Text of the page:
When this voyageur travelled the Grande Rivière (Ottawa River) for the first time, he was "baptized" in the Pays d'en Haut, at a sand bar on the south bank. To avoid being immersed, he promised a mass to Ste. Anne, patron saint of travellers.
Robert Choquette, L'Ontario français, historique, Montréal Éditions Études vivantes, 1980, p. 13.
What was really his goal in all of these quests, where he encountered only difficulties and disappointments? Was it the curiosity of a tourist, or the ambition of a scholar, searching for nature's secrets? Champlain loved to learn, no doubt, and from the point of view of nautical and geographical science he attained a high level of understanding but he wanted to use this vast knowledge for the great and noble cause of his religion, without forgetting the honour of his homeland in his motives. We also say, without wanting to place Champlain on an even higher pedestal than he deserves, that his general drive is worthy of our admiration.
N.E. Dionne, Samuel Champlain, tome premier, Québec, A. Côté et Cie, pp. 341-342.
With the advent of the North West Company, the Nipissing route was no longer just an explorers' path but became instead the highway that would transport 50 to 75% of Canada's trade. The La Vase portages were no longer indistinct trails but were packed roadways. There are places on this trail where today one can still detect a trench in the soft earth gouged 3 to 4 feet deep by the jackboots and moccasins of the voyageur. The physical evidence of the North West Company in our area was a small post at the mouth of the La Vase River, called Fort Laronde.
Murray Leatherdale, Nipissing from Brûlé to Booth, Chamber of Commerce of North Bay, North Bay, 1975, p.137.
If we want to appreciate Champlain merely for the state, at the time of his death, in which he left his work that he created in the midst of so many hardships, there is hardly enough to praise. Trade between France and Asia did not get established in Quebec City; Ludovica, this large city that Champlain hoped to see one day in the Saint-Charles Valley, no longer existed, either; the colony that gathered at Cap aux Diamants, is altogether insignificant: after 27 years of presence and effort the population totalled merely 150 inhabitants, a pathetic number considering Boston had 2 000 inhabitants, and was only five years old. But the work of Champlain cannot be evaluated based on a description from 1635; it took several generations before his effort proved itself, as Champlain's program required time. He wanted to build a large commercial colony on the banks of the St. Lawrence, using the many resources at his disposal. History proved him right: the commercial colony envisaged by Champlain was built by the French regime through vast commerce that carried them to the faraway Mer de l'Ouest that Champlain had looked for. The English waged long battles over this commercial colony, and once victorious, built the Canada we know today.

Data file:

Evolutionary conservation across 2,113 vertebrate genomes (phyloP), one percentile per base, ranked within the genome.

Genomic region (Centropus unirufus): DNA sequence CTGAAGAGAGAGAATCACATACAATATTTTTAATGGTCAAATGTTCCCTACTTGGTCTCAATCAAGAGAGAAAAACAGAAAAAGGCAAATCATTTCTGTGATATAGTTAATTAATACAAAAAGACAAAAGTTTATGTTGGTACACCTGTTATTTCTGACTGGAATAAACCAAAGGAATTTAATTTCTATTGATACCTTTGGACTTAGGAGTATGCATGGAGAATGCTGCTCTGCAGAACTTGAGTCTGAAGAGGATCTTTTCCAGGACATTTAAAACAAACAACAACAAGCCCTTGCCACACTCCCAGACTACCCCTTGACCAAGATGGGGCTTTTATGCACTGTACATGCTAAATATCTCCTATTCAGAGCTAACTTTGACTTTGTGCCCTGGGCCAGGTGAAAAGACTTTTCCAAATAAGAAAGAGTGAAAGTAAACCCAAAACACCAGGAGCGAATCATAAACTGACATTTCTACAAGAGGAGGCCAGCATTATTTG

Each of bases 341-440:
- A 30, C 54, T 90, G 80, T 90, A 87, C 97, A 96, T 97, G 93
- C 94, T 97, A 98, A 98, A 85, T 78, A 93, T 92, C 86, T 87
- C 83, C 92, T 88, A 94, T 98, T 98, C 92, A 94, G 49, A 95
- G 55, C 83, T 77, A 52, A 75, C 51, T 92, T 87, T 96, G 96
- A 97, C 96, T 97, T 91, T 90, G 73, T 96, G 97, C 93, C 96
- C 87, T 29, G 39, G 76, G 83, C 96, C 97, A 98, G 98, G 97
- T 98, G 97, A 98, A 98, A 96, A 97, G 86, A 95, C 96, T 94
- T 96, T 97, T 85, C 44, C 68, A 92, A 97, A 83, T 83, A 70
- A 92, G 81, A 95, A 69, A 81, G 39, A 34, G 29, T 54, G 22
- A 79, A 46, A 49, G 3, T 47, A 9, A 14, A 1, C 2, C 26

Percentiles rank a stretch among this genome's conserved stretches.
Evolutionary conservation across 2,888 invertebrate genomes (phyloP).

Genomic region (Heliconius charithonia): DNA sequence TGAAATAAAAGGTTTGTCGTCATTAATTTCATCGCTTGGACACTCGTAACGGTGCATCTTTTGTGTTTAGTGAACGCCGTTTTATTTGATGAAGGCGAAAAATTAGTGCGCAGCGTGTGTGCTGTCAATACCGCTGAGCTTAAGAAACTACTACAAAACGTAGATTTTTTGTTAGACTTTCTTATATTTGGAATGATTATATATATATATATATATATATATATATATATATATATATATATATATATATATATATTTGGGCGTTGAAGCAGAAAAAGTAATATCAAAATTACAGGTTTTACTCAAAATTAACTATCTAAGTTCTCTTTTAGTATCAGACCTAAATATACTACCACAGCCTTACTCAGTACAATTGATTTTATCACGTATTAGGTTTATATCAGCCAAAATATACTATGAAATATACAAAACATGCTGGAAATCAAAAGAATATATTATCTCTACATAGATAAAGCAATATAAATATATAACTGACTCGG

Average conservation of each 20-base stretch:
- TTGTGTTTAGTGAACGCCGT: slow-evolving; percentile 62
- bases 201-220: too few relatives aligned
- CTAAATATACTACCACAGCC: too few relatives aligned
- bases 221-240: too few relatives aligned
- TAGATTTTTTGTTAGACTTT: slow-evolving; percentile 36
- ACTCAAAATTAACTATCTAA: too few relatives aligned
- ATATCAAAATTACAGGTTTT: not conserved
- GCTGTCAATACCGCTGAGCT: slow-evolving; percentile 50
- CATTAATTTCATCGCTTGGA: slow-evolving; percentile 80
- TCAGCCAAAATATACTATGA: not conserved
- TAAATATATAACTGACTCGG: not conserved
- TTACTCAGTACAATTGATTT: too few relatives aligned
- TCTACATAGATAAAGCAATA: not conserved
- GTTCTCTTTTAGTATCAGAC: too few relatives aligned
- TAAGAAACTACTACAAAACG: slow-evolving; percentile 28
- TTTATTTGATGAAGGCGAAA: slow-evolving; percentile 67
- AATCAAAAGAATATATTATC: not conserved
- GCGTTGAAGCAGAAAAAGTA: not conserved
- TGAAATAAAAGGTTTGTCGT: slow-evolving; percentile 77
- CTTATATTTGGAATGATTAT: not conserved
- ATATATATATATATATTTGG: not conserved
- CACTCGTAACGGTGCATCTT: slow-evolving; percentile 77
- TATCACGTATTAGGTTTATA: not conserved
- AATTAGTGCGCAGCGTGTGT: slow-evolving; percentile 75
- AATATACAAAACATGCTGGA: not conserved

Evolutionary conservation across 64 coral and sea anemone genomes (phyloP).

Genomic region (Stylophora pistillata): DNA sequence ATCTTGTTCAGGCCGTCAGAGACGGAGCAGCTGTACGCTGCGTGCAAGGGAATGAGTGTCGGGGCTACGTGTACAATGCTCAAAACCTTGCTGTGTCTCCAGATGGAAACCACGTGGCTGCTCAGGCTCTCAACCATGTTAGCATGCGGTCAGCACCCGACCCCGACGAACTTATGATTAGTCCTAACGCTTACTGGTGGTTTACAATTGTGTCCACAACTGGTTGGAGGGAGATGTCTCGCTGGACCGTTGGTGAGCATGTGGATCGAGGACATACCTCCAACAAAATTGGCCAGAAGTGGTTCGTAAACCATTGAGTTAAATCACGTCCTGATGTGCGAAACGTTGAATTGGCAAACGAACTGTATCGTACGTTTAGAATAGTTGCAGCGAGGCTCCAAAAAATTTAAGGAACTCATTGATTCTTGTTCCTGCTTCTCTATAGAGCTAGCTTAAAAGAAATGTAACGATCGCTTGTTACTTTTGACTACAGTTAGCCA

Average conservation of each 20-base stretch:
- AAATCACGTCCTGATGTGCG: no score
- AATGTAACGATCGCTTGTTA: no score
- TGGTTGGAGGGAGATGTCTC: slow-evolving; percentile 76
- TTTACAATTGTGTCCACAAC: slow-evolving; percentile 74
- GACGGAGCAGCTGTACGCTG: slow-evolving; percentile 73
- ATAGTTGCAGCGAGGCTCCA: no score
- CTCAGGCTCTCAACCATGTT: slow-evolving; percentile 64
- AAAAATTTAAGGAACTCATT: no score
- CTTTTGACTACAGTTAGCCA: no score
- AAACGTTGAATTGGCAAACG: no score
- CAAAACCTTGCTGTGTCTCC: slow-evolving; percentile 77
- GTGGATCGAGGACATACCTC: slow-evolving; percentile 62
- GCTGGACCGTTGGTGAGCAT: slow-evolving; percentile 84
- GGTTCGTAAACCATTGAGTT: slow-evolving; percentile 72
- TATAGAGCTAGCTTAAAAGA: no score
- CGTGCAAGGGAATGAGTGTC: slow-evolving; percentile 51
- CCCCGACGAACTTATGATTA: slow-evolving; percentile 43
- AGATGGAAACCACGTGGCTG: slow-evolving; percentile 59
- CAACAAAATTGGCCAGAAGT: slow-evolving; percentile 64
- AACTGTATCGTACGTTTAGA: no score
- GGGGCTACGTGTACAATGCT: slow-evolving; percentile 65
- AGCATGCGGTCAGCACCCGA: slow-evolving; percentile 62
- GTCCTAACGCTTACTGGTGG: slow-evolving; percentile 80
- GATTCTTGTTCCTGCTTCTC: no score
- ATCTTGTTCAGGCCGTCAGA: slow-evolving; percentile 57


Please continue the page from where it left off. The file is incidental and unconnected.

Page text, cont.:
From the start of Canada's continuing history we can see Champlain's importance, even if we acknowledge the role of Du Gua de Monts; Champlain was voluntarily and principally at the base of Canada's history and it is in this way that Champlain can claim the title of Canada's founder.
Marcel Trudel, Champlain, Montréal, Fides, 1968, pp.10-11.